Making a will is one of the most important things you can do for yourself and your loved ones. It ensures you know what will happen after your death. When you have an updated will, it makes sure there will be no questions about your estate in case of your demise. Not to mention sparing a bit of the emotional aspect involved that comes with finalising your estate after your death.
What would happen if you died without a will? Then you will be considered to have died ‘intestate’. Basically, that just means having died without a will. This will draw out the process of dividing assets, especially in the case of multiple people making claims. A few things you need to consider when writing your will are given to make it easier for you to understand the process.
1. Listing Your Beneficiaries
You can list beneficiaries in your will. These are the people you want your assets to go towards. An organisation can also be a beneficiary. Your assets include property, money and shares etc. You can also divide your assets between beneficiaries as per your wishes. However, keep in mind it is compulsory to provide for dependants. These can be your children or your spouse. If they aren’t properly provided for, it is possible for them to contest the will. For organisations, you can leave your assets to any charity you find worthy.
2. Nominating An Executor
This will be the person you can nominate to for the execution of your will. This person will also be in charge of your debts. They need to make sure your debts are paid back in full. Since this is a hard thing to do, you must ensure your chosen executor is a reliable person. Keep in mind that your family members may not be the ideal candidates. This is because of the additional emotional pressure it would place on them. Therefore, you might want to consider some other person – a close friend, trusted colleague? – as your executor.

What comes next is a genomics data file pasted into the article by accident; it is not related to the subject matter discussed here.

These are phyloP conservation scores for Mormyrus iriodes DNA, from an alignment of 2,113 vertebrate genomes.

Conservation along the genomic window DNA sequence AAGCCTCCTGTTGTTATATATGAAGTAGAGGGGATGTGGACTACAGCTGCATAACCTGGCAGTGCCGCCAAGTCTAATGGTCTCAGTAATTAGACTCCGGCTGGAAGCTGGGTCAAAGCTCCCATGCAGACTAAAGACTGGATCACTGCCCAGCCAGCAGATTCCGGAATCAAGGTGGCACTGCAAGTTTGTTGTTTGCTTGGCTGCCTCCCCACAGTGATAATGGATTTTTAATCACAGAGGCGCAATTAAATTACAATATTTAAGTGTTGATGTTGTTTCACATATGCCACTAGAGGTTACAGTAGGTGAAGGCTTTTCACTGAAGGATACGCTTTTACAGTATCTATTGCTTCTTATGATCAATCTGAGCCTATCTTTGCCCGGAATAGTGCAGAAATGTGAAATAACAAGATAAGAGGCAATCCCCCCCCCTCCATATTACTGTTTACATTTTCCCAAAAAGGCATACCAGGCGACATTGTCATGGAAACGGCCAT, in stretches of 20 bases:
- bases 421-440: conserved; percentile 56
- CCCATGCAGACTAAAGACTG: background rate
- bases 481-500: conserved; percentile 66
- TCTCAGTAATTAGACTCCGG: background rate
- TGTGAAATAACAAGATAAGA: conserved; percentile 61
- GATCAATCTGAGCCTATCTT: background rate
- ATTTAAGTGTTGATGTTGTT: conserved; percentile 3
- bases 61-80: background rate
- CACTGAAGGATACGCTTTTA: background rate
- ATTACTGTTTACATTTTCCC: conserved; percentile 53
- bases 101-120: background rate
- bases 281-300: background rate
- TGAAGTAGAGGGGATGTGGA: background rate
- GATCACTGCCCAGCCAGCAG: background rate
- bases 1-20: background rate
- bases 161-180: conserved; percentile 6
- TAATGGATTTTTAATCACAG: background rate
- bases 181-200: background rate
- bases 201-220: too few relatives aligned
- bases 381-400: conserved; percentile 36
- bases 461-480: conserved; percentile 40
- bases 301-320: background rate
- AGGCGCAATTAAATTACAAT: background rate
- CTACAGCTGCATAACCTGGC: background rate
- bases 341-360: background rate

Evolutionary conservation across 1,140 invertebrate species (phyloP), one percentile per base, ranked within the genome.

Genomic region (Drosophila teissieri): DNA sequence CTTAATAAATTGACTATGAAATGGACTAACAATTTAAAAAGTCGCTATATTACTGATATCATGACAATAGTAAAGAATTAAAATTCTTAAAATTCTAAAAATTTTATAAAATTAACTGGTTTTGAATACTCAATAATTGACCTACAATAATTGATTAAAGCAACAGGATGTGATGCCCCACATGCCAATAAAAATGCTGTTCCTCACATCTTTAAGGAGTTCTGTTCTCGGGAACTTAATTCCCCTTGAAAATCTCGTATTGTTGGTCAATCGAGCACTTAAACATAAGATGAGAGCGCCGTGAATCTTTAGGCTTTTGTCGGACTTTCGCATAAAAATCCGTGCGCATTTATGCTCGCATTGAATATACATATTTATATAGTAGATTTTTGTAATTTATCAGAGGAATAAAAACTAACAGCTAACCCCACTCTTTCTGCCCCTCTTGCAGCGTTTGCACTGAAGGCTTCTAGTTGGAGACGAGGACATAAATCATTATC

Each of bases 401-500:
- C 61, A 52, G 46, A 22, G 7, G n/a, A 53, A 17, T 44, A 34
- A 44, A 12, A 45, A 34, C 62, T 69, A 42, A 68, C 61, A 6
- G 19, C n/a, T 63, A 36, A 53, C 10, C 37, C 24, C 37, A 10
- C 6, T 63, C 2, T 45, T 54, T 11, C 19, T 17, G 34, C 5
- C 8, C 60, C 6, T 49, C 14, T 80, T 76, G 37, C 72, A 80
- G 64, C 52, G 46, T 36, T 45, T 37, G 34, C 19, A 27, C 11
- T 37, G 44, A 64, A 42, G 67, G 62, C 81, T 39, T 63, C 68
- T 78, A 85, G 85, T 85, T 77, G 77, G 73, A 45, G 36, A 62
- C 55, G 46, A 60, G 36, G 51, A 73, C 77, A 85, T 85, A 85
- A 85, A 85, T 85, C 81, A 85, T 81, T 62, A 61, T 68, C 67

3. Probate In Case Of Property
To administer a will, probate may be required. This is the official recognition of your will. This resolves all claims made and ensures the distribution of property. However, this isn’t always required, especially in cases of low-value estates. If a property is involved, probate is a requirement. It is best to have a solicitor aid the executor to help in navigating the probate process.
4. Up To Date Will
This point is as important as having a will in the first place. For example, circumstances of your relationships can change. Because of that, you want to change the beneficiaries of the will. To do that, it needs to be witnessed and recorded. Other cases where you should update your will are in case of marriage, children, or coming into a significant amount of wealth. You will need to decide on guardians for your children. You can name whoever you wish to be their guardians in your will. However, all changes need to be both witnessed and signed by two people.
Feeling overwhelmed? Don’t be. Talk to Conveyancer Sydney and let us help you logically plan your will that suits your wishes and your family’s future needs. For more information, contact us at 02 8084 2764.